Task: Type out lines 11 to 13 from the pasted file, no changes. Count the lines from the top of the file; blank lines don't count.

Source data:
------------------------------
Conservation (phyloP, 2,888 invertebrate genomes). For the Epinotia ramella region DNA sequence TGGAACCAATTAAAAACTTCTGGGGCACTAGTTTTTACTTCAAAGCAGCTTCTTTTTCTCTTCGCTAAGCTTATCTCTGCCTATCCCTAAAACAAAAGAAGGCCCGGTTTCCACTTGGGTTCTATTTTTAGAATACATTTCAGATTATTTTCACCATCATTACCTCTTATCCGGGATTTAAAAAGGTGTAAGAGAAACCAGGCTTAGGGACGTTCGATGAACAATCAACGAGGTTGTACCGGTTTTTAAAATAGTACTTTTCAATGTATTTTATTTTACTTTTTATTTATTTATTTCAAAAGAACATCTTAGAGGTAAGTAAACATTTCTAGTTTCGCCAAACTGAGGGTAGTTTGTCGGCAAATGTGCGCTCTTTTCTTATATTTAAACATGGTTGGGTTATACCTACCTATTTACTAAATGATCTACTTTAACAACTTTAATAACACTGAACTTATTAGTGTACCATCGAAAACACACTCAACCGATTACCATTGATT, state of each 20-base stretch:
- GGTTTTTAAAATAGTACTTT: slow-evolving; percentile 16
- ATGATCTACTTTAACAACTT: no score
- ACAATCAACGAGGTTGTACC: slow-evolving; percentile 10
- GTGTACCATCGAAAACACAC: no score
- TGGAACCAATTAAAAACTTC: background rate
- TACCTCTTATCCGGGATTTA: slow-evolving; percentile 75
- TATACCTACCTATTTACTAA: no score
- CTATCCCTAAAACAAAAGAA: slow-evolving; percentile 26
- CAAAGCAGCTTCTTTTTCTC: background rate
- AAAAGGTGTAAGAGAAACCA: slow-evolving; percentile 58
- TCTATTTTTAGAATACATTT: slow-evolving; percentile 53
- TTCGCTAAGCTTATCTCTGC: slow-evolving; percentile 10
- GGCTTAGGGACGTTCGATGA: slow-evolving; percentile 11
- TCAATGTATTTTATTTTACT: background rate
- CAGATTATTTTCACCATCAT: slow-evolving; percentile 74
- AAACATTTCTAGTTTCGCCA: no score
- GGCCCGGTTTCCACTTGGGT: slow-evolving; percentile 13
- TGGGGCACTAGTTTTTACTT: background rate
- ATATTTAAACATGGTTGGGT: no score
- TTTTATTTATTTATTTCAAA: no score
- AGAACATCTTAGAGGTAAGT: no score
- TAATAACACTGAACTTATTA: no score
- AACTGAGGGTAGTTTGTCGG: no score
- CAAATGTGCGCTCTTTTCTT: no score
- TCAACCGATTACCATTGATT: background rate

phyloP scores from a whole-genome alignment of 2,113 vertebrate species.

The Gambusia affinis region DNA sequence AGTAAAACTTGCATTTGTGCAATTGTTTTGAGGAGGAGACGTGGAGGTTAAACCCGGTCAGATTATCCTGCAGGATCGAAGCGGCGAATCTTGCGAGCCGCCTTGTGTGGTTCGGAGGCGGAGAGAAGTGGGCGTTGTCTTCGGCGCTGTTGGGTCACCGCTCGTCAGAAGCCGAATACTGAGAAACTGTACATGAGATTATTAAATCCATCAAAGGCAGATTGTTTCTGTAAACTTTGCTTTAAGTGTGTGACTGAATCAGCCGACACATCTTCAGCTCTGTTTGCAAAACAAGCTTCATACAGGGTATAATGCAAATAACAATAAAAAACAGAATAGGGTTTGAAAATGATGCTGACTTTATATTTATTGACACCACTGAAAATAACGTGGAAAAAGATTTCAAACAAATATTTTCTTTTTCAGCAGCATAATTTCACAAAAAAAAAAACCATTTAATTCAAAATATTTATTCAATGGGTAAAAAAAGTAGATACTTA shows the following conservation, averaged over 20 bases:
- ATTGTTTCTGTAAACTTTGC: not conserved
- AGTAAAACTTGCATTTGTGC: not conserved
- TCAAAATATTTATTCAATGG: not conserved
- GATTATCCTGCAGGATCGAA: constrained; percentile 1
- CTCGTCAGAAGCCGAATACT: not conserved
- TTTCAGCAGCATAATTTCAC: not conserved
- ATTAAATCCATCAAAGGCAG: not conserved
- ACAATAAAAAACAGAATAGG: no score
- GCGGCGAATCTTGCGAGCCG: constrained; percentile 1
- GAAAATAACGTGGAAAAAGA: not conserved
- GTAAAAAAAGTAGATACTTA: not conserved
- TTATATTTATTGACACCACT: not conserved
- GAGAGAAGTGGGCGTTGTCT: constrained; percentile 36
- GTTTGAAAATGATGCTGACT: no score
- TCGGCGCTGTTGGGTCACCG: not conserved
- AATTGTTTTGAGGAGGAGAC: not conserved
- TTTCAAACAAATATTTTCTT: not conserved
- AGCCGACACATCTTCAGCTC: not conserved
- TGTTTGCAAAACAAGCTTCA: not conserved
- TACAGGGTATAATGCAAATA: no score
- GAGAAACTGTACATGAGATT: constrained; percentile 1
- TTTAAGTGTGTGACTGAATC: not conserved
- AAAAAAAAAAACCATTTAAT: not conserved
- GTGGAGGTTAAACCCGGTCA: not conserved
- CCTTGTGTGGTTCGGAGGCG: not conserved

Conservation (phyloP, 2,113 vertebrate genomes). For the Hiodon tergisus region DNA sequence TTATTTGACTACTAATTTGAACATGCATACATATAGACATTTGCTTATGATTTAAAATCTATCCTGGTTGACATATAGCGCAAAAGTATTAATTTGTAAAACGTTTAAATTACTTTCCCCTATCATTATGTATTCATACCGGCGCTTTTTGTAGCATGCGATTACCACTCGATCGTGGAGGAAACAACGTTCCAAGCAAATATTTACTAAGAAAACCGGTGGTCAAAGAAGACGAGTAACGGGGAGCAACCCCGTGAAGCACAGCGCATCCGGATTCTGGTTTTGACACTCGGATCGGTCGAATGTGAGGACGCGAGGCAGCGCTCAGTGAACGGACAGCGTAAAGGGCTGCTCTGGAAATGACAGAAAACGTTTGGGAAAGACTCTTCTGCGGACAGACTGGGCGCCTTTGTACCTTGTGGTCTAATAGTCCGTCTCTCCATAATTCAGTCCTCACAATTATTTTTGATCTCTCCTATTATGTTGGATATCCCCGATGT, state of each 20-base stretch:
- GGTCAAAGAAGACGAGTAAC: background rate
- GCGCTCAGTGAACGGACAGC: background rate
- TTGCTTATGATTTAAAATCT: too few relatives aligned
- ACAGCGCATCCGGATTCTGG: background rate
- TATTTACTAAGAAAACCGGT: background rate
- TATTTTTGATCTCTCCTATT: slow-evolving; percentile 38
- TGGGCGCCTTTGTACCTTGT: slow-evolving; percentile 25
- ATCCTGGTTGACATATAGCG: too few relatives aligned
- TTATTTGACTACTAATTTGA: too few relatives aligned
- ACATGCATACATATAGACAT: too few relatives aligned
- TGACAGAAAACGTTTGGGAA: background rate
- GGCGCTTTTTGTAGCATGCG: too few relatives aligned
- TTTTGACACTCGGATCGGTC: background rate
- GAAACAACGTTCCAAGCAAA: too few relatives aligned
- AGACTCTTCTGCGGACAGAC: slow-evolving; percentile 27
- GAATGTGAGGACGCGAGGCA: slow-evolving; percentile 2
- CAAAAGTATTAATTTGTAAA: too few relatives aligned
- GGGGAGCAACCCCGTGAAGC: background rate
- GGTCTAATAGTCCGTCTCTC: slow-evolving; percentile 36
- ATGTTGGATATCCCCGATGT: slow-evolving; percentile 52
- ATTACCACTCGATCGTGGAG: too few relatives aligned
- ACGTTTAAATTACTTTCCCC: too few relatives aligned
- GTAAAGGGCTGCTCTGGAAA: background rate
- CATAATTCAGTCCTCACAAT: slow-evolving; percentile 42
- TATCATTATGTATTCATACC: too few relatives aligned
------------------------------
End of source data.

- AAAAGGTGTAAGAGAAACCA: slow-evolving; percentile 58
- TCTATTTTTAGAATACATTT: slow-evolving; percentile 53
- TTCGCTAAGCTTATCTCTGC: slow-evolving; percentile 10